Friday, July 10, 2009
Steve McNair...a Classic Homicide by Chester Campbell
The past week in Nashville has been like a primer on police procedure for mystery writers. If you happened to glance away from all the Michael Jackson coverage for a bit, you may have seen where Steve McNair, the retired quarterback for the Tennessee Titans, a former NFL MVP, was murdered in an apartment near downtown in the wee hours on the 4th of July.
McNair had played for the Titans and its predecessor Houston Oilers his entire career, except for his last two seasons with the Baltimore Ravens. After retiring, he returned to live in Nashville with his wife and three children. He was a popular figure, constantly involved in working with kids and other charitable activities.
With such a high-profile figure, the Metro Nashville police went all out to investigate the case and bring it to a quick conclusion. A friend who rented the apartment with McNair found his body on a sofa early Saturday afternoon with two gunshots to the head and two to his chest. On the floor in front of him was a 20-year-old woman. She had been shot once in the head.
Homicide detectives, crime scene techs, a doctor from the Medical Examiner’s staff , and scores of cops converged on the scene. Crowds of fans who had been headed for a riverfront Independence Day celebration gathered behind the crime scene tape. Continuous live TV coverage showed evidence bags being brought out of the apartment.
At 3:30 p.m., Police Spokesman Don Aaron gave media the first official word that Steve McNair was dead, also a female not being identified until next of kin could be notified. When they moved her body, they found a semiautomatic pistol beneath her. Ballistic tests would be conducted at the Tennessee Bureau of Investigation crime lab.
Later that evening, police identified the woman as Sahel Kazemi, originally from Jacksonville, FL, whose mother came from Iran. Police had swarmed her suburban apartment and questioned neighbors. Sunday morning’s newspaper said the 36-year-old former quarterback had been dating her for several months, that she drove a Cadillac Escalade registered in both their names.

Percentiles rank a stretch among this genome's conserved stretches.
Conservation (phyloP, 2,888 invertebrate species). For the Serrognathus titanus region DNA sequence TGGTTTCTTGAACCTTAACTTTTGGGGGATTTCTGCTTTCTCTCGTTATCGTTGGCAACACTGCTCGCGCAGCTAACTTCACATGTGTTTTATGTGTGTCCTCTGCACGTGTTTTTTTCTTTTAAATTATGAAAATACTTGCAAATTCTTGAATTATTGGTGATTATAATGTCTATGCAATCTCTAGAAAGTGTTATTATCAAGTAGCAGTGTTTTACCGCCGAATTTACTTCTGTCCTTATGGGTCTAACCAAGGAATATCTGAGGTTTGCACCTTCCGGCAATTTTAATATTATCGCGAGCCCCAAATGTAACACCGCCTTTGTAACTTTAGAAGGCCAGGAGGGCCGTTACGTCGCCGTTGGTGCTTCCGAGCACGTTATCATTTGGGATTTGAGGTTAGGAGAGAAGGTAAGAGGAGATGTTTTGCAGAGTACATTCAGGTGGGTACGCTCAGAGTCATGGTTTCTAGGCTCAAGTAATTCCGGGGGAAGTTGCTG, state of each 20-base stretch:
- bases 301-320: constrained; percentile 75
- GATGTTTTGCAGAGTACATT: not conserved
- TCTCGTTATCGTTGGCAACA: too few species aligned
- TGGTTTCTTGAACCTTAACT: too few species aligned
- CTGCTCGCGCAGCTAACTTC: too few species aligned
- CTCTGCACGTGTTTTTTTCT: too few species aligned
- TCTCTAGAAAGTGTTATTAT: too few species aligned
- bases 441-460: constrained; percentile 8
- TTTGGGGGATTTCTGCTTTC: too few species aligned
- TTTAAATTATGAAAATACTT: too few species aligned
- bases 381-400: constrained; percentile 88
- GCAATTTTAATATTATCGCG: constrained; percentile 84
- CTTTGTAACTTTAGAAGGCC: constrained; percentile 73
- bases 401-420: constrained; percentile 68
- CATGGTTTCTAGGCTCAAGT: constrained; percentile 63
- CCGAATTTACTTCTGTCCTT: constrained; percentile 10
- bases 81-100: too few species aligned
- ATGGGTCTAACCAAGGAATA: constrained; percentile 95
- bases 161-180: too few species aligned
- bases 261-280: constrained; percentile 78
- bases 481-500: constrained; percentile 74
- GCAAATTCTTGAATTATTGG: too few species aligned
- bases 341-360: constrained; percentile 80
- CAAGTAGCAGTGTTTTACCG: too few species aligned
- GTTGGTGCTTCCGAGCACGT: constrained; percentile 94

On Sunday afternoon, Spokesman Aaron gave another news conference. Autopsies had been completed, and McNair’s death was ruled a homicide. He said Kazemi’s death would not be classified until completion of further investigation.
Police reported on Monday that ballistics tests showed two shots to McNair’s chest and one to his head were fired from three feet away. The other shot to his temple was a contact wound. With the assistance of the ATF, they determined that Kazemi, a waitress at Opry Mills Mall, had purchased the gun Thursday night in the parking lot from a private individual.
At a news conference on Wednesday, Police Chief Ronal Serpas confirmed that Kazemi had shot McNair, probably while he was asleep, and committed suicide. Though McNair had apparently co-signed to allow her to purchase the Escalade, she was responsible for the payments. Conversations with friends and co-workers showed she felt her life was unraveling. She didn’t know how she could pay her bills, and she thought McNair had another girlfriend.
"We do believe there was evidence that she was spinning out of control," said Serpas.
The newspaper gave widespread coverage of the crime and the investigation, including detailed drawings of the crime scene, showing where the bodies were found. It was a classic case of gumshoe work questioning everybody who might have known anything and forensic testing to determine everything about the gun and its firing.
Thousands of fans flocked to memorial services yesterday. Crime writers are tasked with showing the effects of homicide on those around the victim. In this case, those most directly impacted were McNair’s widow and three young children in Nashville, plus an older son living with family in his hometown of Mount Olive, MS. Mechelle (Mrs.) McNair has chosen to remain totally private and has made no statement regarding her husband’s death.
Ironically, Steve McNair had opened a new restaurant, Gridiron9 (his old jersey number), near the Tennessee State University campus two weeks ago.